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Prepare to retire

Your retirement planning checklist

Page reading time: 5 minutes

Preparing to retire is emotional and practical. Making a retirement plan can help you manage your finances, and cope better as your life and priorities change.

Make a retirement plan

Your retirement plan can be simple or detailed. Include:

Think about when you want to retire

There's no set age you need to be to retire. It will depend on your health, work options, finances and personal situation.

Are you retiring in ten years, two to five years, or next year? If you have a partner, when will they retire? Knowing how much time you have helps you make a retirement plan.

Talk about your retirement priorities with a partner, colleague or friend. If you need professional advice to plan for retirement, see financial advice.

Consider your lifestyle and priorities

Set your priorities

Think about what your lifestyle will look and feel like. What are the things that matter most?


Keep working, reduce hours or retrain

Continuing to earn an income, even part-time, can help your retirement savings last longer. If you want to keep working, options include:

Plan where you will live

If you own your home:

If you're renting:

Work out your income and living costs

How much money you'll need for living costs in retirement depends on your lifestyle priorities and what you can afford.

For most people, your retirement income will be a combination of superannuation and the Age Pension. If you don't have much super, you may be more reliant on the pension. If you do have super, think about how and when to withdraw it. You may also have some savings or investments.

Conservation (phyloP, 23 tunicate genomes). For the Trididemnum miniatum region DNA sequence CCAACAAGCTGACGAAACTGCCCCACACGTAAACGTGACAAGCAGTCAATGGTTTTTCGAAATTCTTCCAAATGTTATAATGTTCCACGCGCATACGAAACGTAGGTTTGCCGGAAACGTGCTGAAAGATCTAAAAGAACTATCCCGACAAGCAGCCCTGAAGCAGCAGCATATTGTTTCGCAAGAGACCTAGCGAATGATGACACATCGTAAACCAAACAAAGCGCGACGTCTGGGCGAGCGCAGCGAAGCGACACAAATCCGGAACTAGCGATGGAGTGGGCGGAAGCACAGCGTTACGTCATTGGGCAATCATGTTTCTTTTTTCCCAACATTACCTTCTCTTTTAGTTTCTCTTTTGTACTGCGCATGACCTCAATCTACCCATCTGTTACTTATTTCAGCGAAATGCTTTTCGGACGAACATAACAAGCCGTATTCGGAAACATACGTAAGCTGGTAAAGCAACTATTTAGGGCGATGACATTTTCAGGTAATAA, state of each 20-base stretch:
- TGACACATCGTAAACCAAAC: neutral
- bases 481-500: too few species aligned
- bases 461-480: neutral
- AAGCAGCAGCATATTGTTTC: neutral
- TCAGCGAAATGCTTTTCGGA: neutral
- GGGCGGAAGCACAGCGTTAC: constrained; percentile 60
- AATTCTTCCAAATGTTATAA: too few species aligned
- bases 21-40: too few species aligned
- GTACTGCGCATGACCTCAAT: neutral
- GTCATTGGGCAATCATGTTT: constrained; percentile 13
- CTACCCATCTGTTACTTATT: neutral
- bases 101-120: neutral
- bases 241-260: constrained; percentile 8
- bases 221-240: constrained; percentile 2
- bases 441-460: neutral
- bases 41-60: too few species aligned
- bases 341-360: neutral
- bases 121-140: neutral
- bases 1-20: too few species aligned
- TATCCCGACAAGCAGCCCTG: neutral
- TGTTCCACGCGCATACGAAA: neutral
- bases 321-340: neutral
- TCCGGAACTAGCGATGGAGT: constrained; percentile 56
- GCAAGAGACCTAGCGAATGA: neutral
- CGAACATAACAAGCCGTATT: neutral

Work out your living costs


As a rule of thumb, try allowing for two thirds of your current living costs. This is a useful guide, that assumes reduced costs for work and that you've paid off your mortgage.

Your spending may be higher when you first retire. For example, if you plan to travel or update your home. You may also need to allow more for health care as you get older.

Get your super income

You can get your super when you retire and reach your 'preservation age'. That is between 55 and 60, depending on when you were born. Or when you reach 65, even if you're still working.

When you are eligible to withdraw your super, your main options are:

You could also consider a transition to retirement strategy. You can use some of, and keep contributing to, your super while working.

Contact your super fund to discuss your options.

Claim government benefits

From age 67 (or earlier, if born before 1957), you may be eligible for government benefits such as:

For questions about government benefits, call Centrelink's older Australians line on 132 300. Ask to speak to a Financial Information Service (FIS) officer (for free). The helpline is open Monday to Friday, 8:00am to 5:00pm.

Add in savings and investments

If you have money in savings, this could top up your retirement income.

If you have investments like shares or investment property, think about whether to keep or sell. Check the costs, tax impact and whether it will affect your government benefits.

Plan for the future

Grow your income

If you can, consider contributing more to your super. Use the super contributions optimiser to see how to get the biggest boost.

Save for an emergency

Save an emergency fund to give yourself a safety net for unexpected bills like repairs or medical costs.

Pay off debt

If you have a mortgage or other debts, consider how best to pay them off. For tips on how to do this, see get debt under control.

Make an estate plan

Decide what you want done with your assets when you die. Check you have an up-to-date will and powers of attorney, and a nominated beneficiary for your super.

Get help if you need it